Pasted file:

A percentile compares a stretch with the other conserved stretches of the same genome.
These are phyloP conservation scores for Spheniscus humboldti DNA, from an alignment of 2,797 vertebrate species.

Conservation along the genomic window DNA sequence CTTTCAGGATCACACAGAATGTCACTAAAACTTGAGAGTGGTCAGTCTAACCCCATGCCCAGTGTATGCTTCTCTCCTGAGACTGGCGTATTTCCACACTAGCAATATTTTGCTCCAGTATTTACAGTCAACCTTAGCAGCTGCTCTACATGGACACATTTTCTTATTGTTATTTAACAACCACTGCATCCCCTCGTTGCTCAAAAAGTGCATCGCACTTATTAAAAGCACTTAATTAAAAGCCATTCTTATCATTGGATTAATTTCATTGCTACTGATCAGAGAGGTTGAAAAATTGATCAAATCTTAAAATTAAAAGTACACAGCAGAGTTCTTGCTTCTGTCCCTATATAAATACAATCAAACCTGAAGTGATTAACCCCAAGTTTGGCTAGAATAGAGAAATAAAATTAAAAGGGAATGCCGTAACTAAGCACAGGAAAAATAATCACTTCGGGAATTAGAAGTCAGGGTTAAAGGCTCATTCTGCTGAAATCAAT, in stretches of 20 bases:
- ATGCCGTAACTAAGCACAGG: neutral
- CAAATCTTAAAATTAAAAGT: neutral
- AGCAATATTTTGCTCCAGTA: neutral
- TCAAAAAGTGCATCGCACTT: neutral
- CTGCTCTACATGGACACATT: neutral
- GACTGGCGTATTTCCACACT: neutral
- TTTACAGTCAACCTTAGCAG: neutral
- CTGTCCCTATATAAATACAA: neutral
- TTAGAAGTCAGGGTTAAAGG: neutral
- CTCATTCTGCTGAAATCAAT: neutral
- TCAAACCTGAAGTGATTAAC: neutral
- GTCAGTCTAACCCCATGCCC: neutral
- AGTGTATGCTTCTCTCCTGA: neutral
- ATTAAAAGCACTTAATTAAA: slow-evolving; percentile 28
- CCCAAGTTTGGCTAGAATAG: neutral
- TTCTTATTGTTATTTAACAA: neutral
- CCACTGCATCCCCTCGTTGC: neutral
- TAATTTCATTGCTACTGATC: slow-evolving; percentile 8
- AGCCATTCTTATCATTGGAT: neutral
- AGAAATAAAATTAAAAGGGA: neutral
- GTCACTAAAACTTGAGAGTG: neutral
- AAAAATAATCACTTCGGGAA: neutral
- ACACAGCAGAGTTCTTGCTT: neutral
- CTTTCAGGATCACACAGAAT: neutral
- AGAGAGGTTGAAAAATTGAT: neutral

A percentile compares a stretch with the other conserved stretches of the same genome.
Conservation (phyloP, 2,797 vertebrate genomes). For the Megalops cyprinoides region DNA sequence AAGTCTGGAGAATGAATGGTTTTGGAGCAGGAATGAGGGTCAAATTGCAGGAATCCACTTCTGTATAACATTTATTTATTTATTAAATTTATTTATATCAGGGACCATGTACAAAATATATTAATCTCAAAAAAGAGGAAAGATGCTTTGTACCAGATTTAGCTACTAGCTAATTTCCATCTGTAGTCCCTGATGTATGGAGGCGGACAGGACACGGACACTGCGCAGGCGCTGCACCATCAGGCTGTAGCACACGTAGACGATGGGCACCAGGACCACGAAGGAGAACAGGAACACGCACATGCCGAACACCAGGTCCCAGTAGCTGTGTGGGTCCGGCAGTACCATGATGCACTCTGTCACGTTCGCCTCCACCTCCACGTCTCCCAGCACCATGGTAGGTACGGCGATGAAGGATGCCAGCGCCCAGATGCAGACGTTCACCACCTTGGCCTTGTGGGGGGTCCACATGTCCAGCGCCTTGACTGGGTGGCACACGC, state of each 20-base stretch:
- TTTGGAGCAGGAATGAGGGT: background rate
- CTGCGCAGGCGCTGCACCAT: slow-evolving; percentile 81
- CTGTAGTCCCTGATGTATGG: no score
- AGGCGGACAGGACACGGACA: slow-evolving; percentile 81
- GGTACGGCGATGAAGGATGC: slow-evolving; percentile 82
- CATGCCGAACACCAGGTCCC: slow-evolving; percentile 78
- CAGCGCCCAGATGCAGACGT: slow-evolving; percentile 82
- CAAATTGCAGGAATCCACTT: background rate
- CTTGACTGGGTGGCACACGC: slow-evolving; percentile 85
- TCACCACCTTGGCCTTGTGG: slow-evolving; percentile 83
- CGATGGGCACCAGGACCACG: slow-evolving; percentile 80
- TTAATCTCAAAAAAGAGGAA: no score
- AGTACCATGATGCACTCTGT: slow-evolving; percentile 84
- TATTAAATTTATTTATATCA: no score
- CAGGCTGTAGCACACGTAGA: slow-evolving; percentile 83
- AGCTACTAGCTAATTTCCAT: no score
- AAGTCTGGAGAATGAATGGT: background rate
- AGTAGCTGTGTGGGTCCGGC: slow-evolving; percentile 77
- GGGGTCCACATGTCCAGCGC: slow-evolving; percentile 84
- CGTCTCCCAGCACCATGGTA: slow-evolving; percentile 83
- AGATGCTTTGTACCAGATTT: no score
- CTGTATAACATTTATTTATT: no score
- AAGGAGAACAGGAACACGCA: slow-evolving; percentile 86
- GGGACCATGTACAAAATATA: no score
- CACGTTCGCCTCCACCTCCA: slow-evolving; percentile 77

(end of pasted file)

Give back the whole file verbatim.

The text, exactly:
A percentile compares a stretch with the other conserved stretches of the same genome.
These are phyloP conservation scores for Spheniscus humboldti DNA, from an alignment of 2,797 vertebrate species.

Conservation along the genomic window DNA sequence CTTTCAGGATCACACAGAATGTCACTAAAACTTGAGAGTGGTCAGTCTAACCCCATGCCCAGTGTATGCTTCTCTCCTGAGACTGGCGTATTTCCACACTAGCAATATTTTGCTCCAGTATTTACAGTCAACCTTAGCAGCTGCTCTACATGGACACATTTTCTTATTGTTATTTAACAACCACTGCATCCCCTCGTTGCTCAAAAAGTGCATCGCACTTATTAAAAGCACTTAATTAAAAGCCATTCTTATCATTGGATTAATTTCATTGCTACTGATCAGAGAGGTTGAAAAATTGATCAAATCTTAAAATTAAAAGTACACAGCAGAGTTCTTGCTTCTGTCCCTATATAAATACAATCAAACCTGAAGTGATTAACCCCAAGTTTGGCTAGAATAGAGAAATAAAATTAAAAGGGAATGCCGTAACTAAGCACAGGAAAAATAATCACTTCGGGAATTAGAAGTCAGGGTTAAAGGCTCATTCTGCTGAAATCAAT, in stretches of 20 bases:
- ATGCCGTAACTAAGCACAGG: neutral
- CAAATCTTAAAATTAAAAGT: neutral
- AGCAATATTTTGCTCCAGTA: neutral
- TCAAAAAGTGCATCGCACTT: neutral
- CTGCTCTACATGGACACATT: neutral
- GACTGGCGTATTTCCACACT: neutral
- TTTACAGTCAACCTTAGCAG: neutral
- CTGTCCCTATATAAATACAA: neutral
- TTAGAAGTCAGGGTTAAAGG: neutral
- CTCATTCTGCTGAAATCAAT: neutral
- TCAAACCTGAAGTGATTAAC: neutral
- GTCAGTCTAACCCCATGCCC: neutral
- AGTGTATGCTTCTCTCCTGA: neutral
- ATTAAAAGCACTTAATTAAA: slow-evolving; percentile 28
- CCCAAGTTTGGCTAGAATAG: neutral
- TTCTTATTGTTATTTAACAA: neutral
- CCACTGCATCCCCTCGTTGC: neutral
- TAATTTCATTGCTACTGATC: slow-evolving; percentile 8
- AGCCATTCTTATCATTGGAT: neutral
- AGAAATAAAATTAAAAGGGA: neutral
- GTCACTAAAACTTGAGAGTG: neutral
- AAAAATAATCACTTCGGGAA: neutral
- ACACAGCAGAGTTCTTGCTT: neutral
- CTTTCAGGATCACACAGAAT: neutral
- AGAGAGGTTGAAAAATTGAT: neutral

A percentile compares a stretch with the other conserved stretches of the same genome.
Conservation (phyloP, 2,797 vertebrate genomes). For the Megalops cyprinoides region DNA sequence AAGTCTGGAGAATGAATGGTTTTGGAGCAGGAATGAGGGTCAAATTGCAGGAATCCACTTCTGTATAACATTTATTTATTTATTAAATTTATTTATATCAGGGACCATGTACAAAATATATTAATCTCAAAAAAGAGGAAAGATGCTTTGTACCAGATTTAGCTACTAGCTAATTTCCATCTGTAGTCCCTGATGTATGGAGGCGGACAGGACACGGACACTGCGCAGGCGCTGCACCATCAGGCTGTAGCACACGTAGACGATGGGCACCAGGACCACGAAGGAGAACAGGAACACGCACATGCCGAACACCAGGTCCCAGTAGCTGTGTGGGTCCGGCAGTACCATGATGCACTCTGTCACGTTCGCCTCCACCTCCACGTCTCCCAGCACCATGGTAGGTACGGCGATGAAGGATGCCAGCGCCCAGATGCAGACGTTCACCACCTTGGCCTTGTGGGGGGTCCACATGTCCAGCGCCTTGACTGGGTGGCACACGC, state of each 20-base stretch:
- TTTGGAGCAGGAATGAGGGT: background rate
- CTGCGCAGGCGCTGCACCAT: slow-evolving; percentile 81
- CTGTAGTCCCTGATGTATGG: no score
- AGGCGGACAGGACACGGACA: slow-evolving; percentile 81
- GGTACGGCGATGAAGGATGC: slow-evolving; percentile 82
- CATGCCGAACACCAGGTCCC: slow-evolving; percentile 78
- CAGCGCCCAGATGCAGACGT: slow-evolving; percentile 82
- CAAATTGCAGGAATCCACTT: background rate
- CTTGACTGGGTGGCACACGC: slow-evolving; percentile 85
- TCACCACCTTGGCCTTGTGG: slow-evolving; percentile 83
- CGATGGGCACCAGGACCACG: slow-evolving; percentile 80
- TTAATCTCAAAAAAGAGGAA: no score
- AGTACCATGATGCACTCTGT: slow-evolving; percentile 84
- TATTAAATTTATTTATATCA: no score
- CAGGCTGTAGCACACGTAGA: slow-evolving; percentile 83
- AGCTACTAGCTAATTTCCAT: no score
- AAGTCTGGAGAATGAATGGT: background rate
- AGTAGCTGTGTGGGTCCGGC: slow-evolving; percentile 77
- GGGGTCCACATGTCCAGCGC: slow-evolving; percentile 84
- CGTCTCCCAGCACCATGGTA: slow-evolving; percentile 83
- AGATGCTTTGTACCAGATTT: no score
- CTGTATAACATTTATTTATT: no score
- AAGGAGAACAGGAACACGCA: slow-evolving; percentile 86
- GGGACCATGTACAAAATATA: no score
- CACGTTCGCCTCCACCTCCA: slow-evolving; percentile 77